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High oleic soybeans were first planted in the United States in 2013. From that year’s initial 50,000 acres — mostly in Indiana, Ohio and Iowan — the crop has grown to more than 600,000 acres throughout the Midwest in 2017. The United Soybean Board has a goal of 18 million acres by 2023.

Management of high oleic soybeans, including planting, weed management, and disease and insect control, is essentially the same as any other soybean variety. However, there are only two real differences. First, if farmers plant both high oleic soybeans and other varieties, they must keep the identity of the high oleic beans separate. That means cleaning equipment before planting, harvesting, storing and transporting high oleic soybeans. Second, farmers can expect a 4 percent to 5 percent increase in contract price because of the extra work that goes into keeping high oleic soybeans separate. Processing for oil and proteins is no different for high oleic soybeans.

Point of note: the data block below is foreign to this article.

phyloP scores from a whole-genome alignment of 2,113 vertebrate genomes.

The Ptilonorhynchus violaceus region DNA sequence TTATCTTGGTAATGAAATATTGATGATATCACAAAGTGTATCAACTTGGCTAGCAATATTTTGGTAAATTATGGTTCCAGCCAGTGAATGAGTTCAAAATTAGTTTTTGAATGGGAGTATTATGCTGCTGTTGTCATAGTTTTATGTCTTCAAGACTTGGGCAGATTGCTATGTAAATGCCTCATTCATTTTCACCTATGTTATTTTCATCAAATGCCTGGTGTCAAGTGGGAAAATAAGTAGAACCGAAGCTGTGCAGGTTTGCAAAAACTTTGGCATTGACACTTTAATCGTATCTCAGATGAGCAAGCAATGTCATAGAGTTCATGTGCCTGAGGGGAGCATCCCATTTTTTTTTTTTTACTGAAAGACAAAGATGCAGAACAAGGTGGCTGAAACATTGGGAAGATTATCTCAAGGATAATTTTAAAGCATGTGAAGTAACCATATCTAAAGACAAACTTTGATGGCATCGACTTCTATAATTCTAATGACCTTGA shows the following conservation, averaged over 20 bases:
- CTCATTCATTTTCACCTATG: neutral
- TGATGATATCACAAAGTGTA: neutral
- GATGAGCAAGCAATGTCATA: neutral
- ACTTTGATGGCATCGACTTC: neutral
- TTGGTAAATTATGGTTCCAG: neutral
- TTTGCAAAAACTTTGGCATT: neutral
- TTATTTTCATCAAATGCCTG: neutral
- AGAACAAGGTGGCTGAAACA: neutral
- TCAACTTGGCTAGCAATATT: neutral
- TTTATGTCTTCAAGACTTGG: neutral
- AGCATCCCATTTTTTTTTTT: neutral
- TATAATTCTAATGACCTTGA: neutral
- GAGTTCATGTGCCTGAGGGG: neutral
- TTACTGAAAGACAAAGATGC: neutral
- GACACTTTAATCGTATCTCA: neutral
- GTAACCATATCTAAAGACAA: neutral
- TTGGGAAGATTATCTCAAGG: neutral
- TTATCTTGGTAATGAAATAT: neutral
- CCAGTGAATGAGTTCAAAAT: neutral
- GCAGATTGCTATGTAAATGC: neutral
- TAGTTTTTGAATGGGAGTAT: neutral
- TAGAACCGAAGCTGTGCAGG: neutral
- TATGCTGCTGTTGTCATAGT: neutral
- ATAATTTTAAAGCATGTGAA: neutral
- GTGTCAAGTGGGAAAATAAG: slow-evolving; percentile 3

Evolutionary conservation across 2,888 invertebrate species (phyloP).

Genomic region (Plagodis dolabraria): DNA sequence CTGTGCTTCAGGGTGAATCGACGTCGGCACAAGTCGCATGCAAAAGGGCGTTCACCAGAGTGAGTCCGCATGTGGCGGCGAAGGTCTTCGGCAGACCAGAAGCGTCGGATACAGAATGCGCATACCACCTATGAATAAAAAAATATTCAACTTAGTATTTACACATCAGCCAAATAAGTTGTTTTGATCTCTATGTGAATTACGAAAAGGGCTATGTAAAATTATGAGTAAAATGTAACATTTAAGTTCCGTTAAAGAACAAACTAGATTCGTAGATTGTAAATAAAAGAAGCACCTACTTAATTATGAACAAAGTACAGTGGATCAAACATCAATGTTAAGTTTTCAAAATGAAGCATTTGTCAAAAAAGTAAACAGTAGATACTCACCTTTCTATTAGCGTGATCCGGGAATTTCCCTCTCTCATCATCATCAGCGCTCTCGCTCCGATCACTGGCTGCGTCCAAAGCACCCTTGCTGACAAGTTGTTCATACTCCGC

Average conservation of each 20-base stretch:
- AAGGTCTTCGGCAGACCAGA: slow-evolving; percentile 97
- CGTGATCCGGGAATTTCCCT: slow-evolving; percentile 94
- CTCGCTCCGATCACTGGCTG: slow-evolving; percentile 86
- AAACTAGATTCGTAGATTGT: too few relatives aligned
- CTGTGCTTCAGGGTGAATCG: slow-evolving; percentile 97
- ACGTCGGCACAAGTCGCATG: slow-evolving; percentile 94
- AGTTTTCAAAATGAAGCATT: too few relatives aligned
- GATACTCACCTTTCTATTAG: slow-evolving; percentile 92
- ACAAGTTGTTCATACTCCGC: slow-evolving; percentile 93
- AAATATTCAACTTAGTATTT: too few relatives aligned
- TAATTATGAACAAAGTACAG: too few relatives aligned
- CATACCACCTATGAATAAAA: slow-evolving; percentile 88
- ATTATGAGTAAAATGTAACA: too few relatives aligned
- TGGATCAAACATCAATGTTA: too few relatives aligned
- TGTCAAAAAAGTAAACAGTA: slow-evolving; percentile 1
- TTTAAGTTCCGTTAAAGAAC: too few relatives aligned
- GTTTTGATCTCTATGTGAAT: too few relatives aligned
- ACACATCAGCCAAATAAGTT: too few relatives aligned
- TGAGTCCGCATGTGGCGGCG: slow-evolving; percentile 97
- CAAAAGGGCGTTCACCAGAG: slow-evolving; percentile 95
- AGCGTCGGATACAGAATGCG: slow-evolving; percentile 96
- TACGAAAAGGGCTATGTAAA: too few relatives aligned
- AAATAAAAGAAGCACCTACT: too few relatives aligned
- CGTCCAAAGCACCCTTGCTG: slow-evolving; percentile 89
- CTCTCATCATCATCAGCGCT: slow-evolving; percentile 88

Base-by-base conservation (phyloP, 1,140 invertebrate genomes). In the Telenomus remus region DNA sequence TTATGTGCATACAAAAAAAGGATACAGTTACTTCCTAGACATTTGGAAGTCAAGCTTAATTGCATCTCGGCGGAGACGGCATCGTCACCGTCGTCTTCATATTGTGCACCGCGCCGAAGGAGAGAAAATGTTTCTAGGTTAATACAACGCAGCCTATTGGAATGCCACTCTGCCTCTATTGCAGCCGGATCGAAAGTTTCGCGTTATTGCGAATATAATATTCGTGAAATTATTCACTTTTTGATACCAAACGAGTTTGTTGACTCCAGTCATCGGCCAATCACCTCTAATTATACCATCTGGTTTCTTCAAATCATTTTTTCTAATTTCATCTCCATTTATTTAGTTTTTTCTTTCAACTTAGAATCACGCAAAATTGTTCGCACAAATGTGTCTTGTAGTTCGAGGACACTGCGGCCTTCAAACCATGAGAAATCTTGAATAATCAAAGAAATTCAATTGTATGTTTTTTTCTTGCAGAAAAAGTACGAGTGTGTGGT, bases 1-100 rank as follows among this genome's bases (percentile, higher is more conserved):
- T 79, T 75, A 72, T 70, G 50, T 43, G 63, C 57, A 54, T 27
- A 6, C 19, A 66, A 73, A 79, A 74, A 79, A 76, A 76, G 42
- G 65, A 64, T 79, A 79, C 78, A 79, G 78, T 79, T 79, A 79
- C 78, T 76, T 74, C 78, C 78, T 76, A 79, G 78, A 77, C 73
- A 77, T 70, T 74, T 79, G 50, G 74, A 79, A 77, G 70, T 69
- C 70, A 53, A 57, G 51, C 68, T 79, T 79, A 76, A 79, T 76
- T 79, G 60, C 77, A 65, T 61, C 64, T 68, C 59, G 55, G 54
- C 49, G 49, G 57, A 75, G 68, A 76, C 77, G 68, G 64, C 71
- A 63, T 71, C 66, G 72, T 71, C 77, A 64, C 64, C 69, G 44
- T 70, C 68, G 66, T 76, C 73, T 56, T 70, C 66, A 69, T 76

Meet the Expert

Dr. Shaun Casteel was born and raised on the family farm in east-central Illinois. Shaun earned his B.S. in Crop Sciences at the University of Illinois, and his M.S. and Ph.D. from North Carolina State University. Shaun joined the Purdue Agronomy Department as the Extension Soybean and Small Grains Specialist. He addresses today's agronomic challenges of soybean and small grains through various Extension programs and applied research. He works to educate, train, and provide the most relevant information that enables timely and sound management decisions in production systems.

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